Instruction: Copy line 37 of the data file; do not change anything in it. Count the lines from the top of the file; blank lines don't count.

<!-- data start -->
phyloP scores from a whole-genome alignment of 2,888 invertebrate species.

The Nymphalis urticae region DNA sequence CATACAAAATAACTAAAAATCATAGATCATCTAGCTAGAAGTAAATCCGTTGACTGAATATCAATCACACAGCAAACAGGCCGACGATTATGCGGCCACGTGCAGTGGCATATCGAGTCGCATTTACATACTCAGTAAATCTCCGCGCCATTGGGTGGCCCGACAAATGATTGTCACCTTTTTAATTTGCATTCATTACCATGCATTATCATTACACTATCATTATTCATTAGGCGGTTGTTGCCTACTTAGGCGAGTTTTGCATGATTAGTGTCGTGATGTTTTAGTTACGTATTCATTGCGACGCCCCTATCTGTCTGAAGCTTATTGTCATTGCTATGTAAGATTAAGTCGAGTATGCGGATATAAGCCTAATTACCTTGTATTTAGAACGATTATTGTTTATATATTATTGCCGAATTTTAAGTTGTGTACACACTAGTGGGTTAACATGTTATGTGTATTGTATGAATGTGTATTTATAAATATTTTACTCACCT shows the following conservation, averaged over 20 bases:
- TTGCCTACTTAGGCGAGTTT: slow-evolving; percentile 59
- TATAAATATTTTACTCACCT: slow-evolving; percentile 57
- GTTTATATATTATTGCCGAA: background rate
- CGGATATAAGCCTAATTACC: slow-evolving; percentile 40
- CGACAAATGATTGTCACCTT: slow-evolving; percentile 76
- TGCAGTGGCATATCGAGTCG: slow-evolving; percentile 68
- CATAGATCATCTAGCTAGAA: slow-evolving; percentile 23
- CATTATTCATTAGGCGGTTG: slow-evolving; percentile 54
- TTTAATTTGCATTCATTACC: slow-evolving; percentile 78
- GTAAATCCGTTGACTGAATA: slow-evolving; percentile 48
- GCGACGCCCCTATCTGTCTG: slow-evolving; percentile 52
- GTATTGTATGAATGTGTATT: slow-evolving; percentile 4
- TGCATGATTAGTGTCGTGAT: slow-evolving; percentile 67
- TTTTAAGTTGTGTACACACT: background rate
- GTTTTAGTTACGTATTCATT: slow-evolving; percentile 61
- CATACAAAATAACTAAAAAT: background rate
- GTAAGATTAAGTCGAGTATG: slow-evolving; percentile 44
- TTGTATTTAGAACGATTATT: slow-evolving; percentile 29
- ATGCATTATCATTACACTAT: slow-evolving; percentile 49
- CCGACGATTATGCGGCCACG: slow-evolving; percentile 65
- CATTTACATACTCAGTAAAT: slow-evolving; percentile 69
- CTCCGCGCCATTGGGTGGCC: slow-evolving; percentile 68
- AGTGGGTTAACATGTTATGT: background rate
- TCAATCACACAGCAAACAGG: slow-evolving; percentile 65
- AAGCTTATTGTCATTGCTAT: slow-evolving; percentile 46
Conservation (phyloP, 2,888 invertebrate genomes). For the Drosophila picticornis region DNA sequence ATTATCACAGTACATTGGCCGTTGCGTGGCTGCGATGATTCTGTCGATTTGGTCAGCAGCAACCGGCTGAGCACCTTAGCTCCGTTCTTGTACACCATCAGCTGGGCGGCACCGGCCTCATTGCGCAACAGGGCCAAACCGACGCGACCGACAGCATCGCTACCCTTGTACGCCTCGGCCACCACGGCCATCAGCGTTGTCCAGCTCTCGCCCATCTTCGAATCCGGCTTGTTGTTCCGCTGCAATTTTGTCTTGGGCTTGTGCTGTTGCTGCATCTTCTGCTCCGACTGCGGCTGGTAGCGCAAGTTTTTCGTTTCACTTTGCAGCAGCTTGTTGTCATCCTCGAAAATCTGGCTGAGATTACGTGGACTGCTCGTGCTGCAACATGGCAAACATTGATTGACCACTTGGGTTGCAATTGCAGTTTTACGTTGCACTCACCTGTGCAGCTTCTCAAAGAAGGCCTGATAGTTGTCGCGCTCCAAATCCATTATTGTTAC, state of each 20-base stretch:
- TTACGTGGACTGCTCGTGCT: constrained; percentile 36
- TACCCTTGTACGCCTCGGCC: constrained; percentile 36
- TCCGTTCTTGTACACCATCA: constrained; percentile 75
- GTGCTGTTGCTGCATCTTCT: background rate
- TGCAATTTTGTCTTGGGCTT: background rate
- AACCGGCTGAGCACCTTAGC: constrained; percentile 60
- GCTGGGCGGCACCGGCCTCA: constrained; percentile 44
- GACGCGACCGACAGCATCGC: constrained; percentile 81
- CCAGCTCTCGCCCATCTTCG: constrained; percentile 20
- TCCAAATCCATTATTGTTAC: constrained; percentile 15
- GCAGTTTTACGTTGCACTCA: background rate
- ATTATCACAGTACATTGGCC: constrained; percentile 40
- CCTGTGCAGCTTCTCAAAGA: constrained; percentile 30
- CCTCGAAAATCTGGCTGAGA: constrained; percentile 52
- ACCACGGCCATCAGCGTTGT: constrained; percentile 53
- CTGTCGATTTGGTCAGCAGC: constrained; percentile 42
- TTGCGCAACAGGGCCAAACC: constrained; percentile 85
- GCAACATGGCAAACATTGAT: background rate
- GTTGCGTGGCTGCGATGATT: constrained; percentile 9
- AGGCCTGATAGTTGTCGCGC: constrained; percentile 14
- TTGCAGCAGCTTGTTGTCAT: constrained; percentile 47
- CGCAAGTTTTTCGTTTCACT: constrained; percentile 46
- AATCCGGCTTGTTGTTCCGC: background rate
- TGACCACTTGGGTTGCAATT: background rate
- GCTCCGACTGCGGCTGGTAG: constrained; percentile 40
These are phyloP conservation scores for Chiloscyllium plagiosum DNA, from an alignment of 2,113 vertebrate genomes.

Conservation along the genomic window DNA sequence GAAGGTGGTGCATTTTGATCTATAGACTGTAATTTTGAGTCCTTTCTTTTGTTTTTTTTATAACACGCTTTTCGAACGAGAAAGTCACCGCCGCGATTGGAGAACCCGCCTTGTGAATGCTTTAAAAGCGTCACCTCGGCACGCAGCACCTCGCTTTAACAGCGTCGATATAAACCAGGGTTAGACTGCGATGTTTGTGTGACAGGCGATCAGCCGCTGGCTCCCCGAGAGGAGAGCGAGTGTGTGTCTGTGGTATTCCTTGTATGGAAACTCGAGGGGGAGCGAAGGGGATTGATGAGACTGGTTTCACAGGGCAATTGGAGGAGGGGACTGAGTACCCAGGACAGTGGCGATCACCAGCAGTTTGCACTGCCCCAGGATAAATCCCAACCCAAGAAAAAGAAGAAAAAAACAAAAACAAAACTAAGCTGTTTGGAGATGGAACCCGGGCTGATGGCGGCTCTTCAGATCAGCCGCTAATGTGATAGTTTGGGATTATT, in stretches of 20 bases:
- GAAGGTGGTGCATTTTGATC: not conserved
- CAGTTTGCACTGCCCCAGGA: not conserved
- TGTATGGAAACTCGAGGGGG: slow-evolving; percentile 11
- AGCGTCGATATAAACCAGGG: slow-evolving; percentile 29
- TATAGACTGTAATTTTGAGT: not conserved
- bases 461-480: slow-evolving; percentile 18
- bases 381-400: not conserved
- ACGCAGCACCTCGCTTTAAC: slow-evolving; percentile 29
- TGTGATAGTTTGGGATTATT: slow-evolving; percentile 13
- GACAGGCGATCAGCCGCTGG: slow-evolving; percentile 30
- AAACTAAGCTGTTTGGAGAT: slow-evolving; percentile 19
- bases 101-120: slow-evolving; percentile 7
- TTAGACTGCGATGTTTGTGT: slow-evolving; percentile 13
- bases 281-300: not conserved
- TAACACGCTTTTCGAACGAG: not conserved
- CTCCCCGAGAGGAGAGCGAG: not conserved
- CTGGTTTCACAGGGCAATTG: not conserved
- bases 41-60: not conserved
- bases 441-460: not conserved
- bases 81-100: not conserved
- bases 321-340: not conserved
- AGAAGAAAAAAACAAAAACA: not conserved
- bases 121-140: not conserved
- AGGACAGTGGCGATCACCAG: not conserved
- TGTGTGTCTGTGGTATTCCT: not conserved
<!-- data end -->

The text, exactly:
- CCAGCTCTCGCCCATCTTCG: constrained; percentile 20